Houston, we have a problem.

… We also have some solutions: Corporate wellness programs generate positive ROI when properly implemented

  • On average, every dollar invested in workplace wellness programs reduces medical costs by about $3.27. Source: Health Affairs.
  • On average, every dollar invested in workplace wellness programs reduces absenteeism costs by about $2.73. Source: Health Affairs.
  • Workplace wellness programs reduce sick leave absenteeism by 28 percent, reduce medical costs by 26 percent and lead to a 30 percent decrease in workers compensation and disability claims costs.
  • Migration to a lower risk status is estimated to save $53 per employee, savings that recur each year that the employee remains in a low-risk tier. Source: American Heart Association.
  • A 1-percent reduction in excess weight, elevated blood pressure, glucose, and cholesterol, has been shown to save $83 to $103 annually in medical costs per person. Source: Henke, et. al., Journal of Occupational Medicine, May 2010.
  • Among enrollees in a Minnesota health plan age 40 or older, each additional “active” day per week was associated with a 4.7% decrease in health care cost. Thus, 5 days of activity would represent about a 23.5% cost reduction compared with no days of physical activity. Source: Centers for Disease Control.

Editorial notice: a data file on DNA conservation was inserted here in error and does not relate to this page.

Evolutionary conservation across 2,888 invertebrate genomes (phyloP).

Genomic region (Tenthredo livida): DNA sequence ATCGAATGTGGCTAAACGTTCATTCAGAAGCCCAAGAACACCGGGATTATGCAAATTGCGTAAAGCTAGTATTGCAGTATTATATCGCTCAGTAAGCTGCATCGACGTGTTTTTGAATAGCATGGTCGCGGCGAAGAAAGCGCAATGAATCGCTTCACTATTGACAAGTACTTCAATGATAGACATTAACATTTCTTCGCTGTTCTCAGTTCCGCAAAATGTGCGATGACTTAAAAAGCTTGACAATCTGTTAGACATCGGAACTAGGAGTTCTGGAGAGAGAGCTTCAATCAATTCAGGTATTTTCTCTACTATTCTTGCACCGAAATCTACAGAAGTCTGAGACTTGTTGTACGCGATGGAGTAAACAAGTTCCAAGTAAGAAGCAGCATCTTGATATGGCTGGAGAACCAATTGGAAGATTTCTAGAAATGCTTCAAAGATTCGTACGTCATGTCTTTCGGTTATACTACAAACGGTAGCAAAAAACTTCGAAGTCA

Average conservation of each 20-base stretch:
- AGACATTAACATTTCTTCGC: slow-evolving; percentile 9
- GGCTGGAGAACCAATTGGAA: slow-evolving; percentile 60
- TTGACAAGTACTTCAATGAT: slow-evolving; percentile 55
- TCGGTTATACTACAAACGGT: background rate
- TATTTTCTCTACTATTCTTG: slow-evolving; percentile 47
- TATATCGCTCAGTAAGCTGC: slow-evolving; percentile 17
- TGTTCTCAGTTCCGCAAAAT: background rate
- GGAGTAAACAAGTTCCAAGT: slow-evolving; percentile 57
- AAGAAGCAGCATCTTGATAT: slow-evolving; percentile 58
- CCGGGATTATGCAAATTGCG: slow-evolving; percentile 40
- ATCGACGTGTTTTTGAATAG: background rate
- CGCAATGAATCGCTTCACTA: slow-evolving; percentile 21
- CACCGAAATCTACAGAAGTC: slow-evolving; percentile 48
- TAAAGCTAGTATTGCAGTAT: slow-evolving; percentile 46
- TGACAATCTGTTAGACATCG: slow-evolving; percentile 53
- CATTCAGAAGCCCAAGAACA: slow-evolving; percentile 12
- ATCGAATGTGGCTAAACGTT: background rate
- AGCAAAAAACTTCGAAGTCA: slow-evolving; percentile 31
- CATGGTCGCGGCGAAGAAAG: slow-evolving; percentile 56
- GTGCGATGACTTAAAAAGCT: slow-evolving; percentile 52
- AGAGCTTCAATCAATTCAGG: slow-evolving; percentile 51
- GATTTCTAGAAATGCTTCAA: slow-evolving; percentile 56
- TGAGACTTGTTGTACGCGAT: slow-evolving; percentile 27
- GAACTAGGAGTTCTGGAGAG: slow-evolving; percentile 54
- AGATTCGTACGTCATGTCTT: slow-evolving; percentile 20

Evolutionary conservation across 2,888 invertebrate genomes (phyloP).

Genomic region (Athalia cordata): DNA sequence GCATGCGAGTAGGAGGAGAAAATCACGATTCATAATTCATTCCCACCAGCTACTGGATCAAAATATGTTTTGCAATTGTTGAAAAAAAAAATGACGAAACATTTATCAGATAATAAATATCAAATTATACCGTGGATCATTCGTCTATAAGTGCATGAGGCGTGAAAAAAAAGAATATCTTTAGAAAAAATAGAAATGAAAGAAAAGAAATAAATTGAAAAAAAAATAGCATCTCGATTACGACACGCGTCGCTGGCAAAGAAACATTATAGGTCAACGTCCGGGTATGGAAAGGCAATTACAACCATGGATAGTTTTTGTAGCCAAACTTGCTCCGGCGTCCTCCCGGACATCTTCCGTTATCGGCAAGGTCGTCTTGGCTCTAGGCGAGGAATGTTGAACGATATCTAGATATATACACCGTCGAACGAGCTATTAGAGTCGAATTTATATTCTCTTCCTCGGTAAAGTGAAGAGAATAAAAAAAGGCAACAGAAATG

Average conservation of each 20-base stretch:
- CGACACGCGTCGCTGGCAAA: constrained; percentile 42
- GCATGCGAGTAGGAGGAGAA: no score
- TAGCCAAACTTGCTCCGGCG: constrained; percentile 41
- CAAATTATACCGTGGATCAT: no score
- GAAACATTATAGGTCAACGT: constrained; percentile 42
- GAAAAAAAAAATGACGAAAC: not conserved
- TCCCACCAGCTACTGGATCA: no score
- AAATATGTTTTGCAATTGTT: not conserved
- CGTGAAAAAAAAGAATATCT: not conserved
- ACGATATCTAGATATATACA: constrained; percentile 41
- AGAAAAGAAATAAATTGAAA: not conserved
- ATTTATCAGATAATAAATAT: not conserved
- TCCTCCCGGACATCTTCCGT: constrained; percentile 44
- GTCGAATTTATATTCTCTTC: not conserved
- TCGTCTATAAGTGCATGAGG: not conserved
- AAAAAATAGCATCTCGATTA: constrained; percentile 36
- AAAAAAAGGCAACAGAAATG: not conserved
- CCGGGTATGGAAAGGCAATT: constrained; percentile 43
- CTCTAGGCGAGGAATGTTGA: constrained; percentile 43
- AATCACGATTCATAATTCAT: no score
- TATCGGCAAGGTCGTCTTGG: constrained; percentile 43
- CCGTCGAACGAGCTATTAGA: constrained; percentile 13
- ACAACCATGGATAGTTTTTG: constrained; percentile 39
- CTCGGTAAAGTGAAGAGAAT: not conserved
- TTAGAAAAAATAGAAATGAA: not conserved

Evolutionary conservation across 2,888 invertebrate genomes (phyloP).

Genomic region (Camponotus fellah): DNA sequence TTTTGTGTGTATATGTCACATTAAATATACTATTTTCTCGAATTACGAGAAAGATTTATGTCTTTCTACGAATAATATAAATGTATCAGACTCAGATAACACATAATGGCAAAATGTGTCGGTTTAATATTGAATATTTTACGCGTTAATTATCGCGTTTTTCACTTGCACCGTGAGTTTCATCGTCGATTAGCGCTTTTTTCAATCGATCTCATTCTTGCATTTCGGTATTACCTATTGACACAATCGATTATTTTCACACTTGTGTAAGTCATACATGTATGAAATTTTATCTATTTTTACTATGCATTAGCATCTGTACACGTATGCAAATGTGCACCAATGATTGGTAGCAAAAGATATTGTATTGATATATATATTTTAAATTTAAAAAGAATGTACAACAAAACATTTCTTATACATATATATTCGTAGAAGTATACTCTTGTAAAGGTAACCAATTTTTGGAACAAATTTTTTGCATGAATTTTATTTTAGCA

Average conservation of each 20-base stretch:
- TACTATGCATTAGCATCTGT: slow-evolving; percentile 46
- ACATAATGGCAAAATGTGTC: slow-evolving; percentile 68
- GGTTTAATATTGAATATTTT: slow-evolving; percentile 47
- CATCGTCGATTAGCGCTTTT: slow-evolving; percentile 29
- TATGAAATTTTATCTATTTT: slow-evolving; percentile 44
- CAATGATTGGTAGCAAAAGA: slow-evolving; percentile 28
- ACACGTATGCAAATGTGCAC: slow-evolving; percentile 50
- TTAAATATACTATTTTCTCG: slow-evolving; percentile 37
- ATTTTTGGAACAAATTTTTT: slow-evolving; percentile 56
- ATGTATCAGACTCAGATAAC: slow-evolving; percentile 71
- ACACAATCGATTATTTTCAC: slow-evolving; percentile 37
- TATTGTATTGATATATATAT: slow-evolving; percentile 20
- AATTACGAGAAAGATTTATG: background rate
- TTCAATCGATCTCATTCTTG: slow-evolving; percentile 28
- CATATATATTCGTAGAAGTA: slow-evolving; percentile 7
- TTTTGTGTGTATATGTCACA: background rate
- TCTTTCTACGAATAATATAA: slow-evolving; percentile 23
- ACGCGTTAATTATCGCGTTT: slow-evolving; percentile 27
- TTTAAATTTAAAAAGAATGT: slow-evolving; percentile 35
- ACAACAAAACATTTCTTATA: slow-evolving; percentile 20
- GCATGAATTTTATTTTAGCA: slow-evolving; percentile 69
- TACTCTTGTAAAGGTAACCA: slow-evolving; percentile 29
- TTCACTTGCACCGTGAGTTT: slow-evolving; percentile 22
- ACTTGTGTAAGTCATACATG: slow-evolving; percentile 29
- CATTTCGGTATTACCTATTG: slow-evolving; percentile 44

• Workplace wellness programs have achieved a rate of return on investment that ranges from $3 to $15 for each dollar invested, with savings realized within 12 to 18 months. Source: American Heart Association.

Sleep deprivation costs employers money…

  • The U.S. loses an equivalent of about 1.23 million working days due to insufficient sleep. Source: RAND Corporation.
  • Sleep deprivation costs U.S. employers $411 billion per year. Source: RAND Corporation.
  • If those who sleep under six hours a night increase their sleep to between six and seven hours a night, this could add $226.4 billion to the U.S. economy.” Source: RAND Corporation.

… And smoking cessation saves employers money.

  • Tobacco use costs employers $92 billion per year.
  • $5,816 – The average estimated excess cost of employing a smoking employee versus a non-smoking employee. Source: Berman, et. al., Ohio State University, College of Public Health & Moritz College of Law, 2013.
  • On average, smokers miss 6.2 days of work per year compared with nonsmokers, who miss 3.9 days per year. Source: Halpern MT, Shikiar R, Rentz AM, Khan ZM. Impact of smoking status on workplace absenteeism and productivity. Tob Control. 2001;10: 233–238.

Occupational stress destroys workers – and profits.

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